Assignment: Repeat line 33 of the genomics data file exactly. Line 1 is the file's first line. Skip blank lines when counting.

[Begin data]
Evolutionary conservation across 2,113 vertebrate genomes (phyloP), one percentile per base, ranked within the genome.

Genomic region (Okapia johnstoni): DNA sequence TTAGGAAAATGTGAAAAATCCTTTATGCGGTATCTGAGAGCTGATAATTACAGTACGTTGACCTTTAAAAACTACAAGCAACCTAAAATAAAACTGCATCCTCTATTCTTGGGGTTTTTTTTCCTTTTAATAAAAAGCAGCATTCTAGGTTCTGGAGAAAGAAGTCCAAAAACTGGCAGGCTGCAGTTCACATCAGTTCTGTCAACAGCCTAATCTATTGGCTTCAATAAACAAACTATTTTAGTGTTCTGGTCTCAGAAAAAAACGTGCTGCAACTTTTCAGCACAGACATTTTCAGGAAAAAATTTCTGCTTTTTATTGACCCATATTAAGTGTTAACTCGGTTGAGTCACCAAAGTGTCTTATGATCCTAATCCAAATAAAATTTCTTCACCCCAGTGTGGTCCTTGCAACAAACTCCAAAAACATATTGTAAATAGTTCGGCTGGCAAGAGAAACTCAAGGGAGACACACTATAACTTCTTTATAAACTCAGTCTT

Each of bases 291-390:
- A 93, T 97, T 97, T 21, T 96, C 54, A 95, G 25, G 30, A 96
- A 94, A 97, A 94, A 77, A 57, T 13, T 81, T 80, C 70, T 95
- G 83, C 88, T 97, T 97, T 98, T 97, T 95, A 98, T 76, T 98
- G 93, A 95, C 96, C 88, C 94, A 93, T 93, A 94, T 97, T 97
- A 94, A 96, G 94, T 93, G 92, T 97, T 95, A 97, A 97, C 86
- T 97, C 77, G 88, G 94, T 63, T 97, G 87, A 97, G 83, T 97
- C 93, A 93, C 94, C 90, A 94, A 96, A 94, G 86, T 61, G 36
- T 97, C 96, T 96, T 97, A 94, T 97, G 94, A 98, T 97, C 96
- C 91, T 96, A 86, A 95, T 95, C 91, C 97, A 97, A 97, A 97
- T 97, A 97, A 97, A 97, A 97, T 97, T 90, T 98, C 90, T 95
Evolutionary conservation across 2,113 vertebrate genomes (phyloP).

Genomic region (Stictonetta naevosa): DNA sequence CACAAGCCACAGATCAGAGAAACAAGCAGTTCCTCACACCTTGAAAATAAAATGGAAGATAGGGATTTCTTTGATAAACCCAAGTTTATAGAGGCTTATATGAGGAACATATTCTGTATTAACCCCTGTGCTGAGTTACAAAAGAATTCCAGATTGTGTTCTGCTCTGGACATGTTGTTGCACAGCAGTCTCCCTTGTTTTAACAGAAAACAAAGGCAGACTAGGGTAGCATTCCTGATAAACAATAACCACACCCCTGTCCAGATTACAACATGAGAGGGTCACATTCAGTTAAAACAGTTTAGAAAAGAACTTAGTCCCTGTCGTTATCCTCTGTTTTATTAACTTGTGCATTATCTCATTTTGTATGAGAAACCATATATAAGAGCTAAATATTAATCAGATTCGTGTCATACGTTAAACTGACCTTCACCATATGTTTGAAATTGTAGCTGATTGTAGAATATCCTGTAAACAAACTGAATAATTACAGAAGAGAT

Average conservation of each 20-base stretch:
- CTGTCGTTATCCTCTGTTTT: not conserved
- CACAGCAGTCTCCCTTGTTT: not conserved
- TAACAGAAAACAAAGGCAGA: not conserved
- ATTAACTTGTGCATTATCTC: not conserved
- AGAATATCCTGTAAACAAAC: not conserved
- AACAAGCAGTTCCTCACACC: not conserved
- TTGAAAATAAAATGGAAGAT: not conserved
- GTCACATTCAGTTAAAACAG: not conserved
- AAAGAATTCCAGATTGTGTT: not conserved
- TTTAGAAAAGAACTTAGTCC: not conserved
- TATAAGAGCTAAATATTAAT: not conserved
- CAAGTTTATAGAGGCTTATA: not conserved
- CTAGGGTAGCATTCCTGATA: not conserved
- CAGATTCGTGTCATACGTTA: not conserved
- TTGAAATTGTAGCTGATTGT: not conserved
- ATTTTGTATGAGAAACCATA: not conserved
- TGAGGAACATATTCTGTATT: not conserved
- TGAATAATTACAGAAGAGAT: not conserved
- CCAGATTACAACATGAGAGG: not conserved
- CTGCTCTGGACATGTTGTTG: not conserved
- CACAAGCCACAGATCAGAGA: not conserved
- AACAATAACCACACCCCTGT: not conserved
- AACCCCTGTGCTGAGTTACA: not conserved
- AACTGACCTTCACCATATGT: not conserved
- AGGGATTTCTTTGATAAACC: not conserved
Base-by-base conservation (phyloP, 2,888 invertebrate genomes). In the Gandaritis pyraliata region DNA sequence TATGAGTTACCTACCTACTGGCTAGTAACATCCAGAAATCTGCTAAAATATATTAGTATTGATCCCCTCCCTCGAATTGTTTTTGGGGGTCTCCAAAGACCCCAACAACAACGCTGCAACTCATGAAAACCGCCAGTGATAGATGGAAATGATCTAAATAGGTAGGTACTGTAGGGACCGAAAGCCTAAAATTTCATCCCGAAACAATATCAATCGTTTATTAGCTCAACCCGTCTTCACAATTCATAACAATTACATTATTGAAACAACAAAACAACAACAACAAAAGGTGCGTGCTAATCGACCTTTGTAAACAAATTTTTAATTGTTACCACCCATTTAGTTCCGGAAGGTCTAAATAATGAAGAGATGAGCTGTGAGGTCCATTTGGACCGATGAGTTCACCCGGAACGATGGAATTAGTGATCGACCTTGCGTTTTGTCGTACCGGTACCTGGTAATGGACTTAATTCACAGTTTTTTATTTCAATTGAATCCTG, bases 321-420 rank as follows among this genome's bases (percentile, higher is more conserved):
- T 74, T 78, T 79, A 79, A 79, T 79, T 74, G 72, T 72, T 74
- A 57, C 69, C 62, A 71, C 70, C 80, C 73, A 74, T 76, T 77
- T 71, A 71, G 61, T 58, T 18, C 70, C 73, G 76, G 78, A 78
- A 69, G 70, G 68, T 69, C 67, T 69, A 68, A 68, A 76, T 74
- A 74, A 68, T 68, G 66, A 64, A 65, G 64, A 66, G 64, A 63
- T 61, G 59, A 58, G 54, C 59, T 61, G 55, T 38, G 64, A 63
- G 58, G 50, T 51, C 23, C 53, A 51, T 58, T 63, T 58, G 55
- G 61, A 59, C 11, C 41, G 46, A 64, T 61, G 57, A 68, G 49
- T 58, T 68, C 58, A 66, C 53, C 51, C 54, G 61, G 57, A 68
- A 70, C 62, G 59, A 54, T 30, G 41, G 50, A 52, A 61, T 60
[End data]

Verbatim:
- TGAGGAACATATTCTGTATT: not conserved